This summer’s heat wave in Europe left more than 11,000 people dead in France alone. Hospitals and morgues were overwhelmed. Most of the victims were elderly. Most lived in isolation from family and community. Most were poor.
Wealthy folks don’t die in heat waves.
Fred Brock has written a deeply affecting commentary on this mass tragedy in The New York Times. Brock quotes Dr. Eric Klinenberg, a New York University sociology professor who has studied heat-related deaths. Dr. Klinenberg says the toll in France exposes a major social change: the emergence of an older, vulnerable population that lives and dies in isolation.
This population is present and growing in the U.S. as well as in Europe. Children and grandchildren move away, leaving their aging elders to cope as best they can. Communities have become atomized. Neighbors are less likely to look after one another than in earlier times. Heat waves cruelly reveal this fraying social fabric. “Heat waves are silent and invisible killers of silent and invisible people,” says Dr. Klinenberg.
He reminds us that the severe heat wave of 1995 in our own Midwest left 700 people dead in Chicago alone. The event has faded from the national memory, “a non-event in American history,” he says. And he adds, “If 700 people had been killed by a tornado, we’d still be hearing about it.” In fact, says Dr. Klinenberg, heat waves each year kill many more Americans than tornadoes, hurricanes and earthquakes combined.
In 1995, Chicago officials played down the terrible toll, but the scale of this year’s calamity in France was simply too vast for cover-ups. Today the French are even considering the cancellation of one national holiday to provide funds to care for the elderly.
In the U.S., says Dr. Klinenberg, heat-related deaths are seen as “an act of God” or “the failure of individuals to care for themselves.” In 1995, Chicago’s commissioner of human services blamed the 700 victims. “We’re talking about people who die because they neglect themselves,” he said.
Columnist William Pfaff found this year’s heat waves a blessing. The victims, wrote Pfaff, “were not, most of them, killed by the heat. The time had come for them to die, and the heat eased their way … we should be grateful to pneumonia, broken hips and heat waves that can take us gracefully to where we all must go.”
Indeed, the infirmities of old age are real, and indeed, we all must go. But a society that values human life will not permit the elderly to perish in a heat wave.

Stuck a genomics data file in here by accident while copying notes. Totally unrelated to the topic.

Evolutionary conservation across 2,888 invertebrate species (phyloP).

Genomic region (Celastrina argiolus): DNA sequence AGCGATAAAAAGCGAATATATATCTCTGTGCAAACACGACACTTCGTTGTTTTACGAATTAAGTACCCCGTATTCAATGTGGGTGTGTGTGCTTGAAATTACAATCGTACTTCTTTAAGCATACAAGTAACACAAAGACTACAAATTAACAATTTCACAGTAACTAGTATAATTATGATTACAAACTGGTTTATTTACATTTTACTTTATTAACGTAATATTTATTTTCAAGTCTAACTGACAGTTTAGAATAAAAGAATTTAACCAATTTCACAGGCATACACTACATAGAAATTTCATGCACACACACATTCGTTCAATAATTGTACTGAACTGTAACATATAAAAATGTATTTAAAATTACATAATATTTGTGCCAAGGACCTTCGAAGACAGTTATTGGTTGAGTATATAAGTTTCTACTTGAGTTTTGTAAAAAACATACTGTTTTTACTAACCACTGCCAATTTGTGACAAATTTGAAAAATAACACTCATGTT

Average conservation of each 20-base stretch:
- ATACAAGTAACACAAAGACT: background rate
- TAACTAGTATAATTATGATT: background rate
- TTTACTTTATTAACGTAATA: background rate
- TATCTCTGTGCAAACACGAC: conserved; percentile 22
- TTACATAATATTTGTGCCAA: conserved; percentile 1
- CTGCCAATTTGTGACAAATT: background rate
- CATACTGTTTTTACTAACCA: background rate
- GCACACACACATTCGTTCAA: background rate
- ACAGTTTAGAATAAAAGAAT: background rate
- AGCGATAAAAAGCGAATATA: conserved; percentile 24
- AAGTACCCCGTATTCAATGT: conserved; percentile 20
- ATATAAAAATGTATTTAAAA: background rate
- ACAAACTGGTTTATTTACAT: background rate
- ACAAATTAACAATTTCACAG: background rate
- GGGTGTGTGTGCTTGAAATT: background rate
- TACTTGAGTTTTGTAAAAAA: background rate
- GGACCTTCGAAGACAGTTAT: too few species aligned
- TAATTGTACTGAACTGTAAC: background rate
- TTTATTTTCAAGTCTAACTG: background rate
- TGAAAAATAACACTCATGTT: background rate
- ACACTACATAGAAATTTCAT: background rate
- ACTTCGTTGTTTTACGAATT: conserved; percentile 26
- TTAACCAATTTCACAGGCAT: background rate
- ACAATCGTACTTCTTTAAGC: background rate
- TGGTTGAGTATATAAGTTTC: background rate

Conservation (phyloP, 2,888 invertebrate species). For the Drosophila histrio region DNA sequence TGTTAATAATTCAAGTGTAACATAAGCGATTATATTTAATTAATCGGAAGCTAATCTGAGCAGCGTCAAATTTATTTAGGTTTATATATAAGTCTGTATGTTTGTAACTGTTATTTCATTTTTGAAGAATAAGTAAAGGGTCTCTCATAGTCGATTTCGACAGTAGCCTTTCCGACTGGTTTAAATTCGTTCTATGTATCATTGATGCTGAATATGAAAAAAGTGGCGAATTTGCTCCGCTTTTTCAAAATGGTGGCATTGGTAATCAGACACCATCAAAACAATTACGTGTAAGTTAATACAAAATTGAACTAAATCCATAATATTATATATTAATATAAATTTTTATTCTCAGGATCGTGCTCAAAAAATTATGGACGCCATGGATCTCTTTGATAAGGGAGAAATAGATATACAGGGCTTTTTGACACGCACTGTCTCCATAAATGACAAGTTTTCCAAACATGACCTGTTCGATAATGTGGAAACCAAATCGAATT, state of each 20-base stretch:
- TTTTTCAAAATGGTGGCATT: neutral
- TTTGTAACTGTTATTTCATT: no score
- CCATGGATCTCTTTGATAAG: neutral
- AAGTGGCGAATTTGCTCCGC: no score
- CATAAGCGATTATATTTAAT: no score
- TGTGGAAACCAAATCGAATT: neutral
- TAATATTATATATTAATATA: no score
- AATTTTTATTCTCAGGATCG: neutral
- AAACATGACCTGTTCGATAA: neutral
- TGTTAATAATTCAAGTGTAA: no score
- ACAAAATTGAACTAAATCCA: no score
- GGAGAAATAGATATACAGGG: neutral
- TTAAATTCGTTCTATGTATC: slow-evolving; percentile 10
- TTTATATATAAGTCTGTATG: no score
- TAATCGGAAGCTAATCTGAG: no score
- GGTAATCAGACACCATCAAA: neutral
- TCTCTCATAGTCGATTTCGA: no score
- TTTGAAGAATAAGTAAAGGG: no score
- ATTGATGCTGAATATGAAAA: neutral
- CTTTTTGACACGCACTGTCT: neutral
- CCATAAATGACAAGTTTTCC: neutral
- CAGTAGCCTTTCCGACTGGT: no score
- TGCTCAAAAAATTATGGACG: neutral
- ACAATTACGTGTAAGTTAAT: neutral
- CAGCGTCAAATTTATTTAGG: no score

As Fred Brock notes, there is nothing graceful “about dying a slow, agonizing death alone; of being discovered only when neighbors or passers-by report a strong odor; or of being buried in a cheap wooden casket in a common grave.”
Society, says Dr. Klinenberg, must come to terms with the broader issue of old people living in isolation. “When massive numbers of people die alone, it’s a social embarrassment,” he says. “It’s the sign of a sweeping social breakdown. Everyone is implicated.”
Those charged with environmental protection under George W. Bush should confront the implications of the 11,000 deaths in France. This summer’s sweltering temperatures in Europe corresponded to the forecasts of climate scientists. British meteorologists predicted that as a result of climate change, 2003 would be the warmest year on record.
In the Guardian of Great Britain, George Monbiot writes that “the consensus among climatologists is that temperatures will rise in the 21st century by between 1.4 and 5.8 degrees centigrade; by up to 10 times, in other words, the increase we have suffered so far.”
“We are not contemplating the end of holidays in Seville. We are contemplating the end of circumstances which permit most beings to remain on earth.”
The 11,000 French elderly are in some sense the canaries in the mineshaft. The air is foul. The canaries are dying.
Will Parry is a retired trade unionist. He can be reached at email@example.com. This article is reprinted with permission from The Retiree Advocate, newsletter of the Puget Sound Alliance for Retired Americans, of which he is president.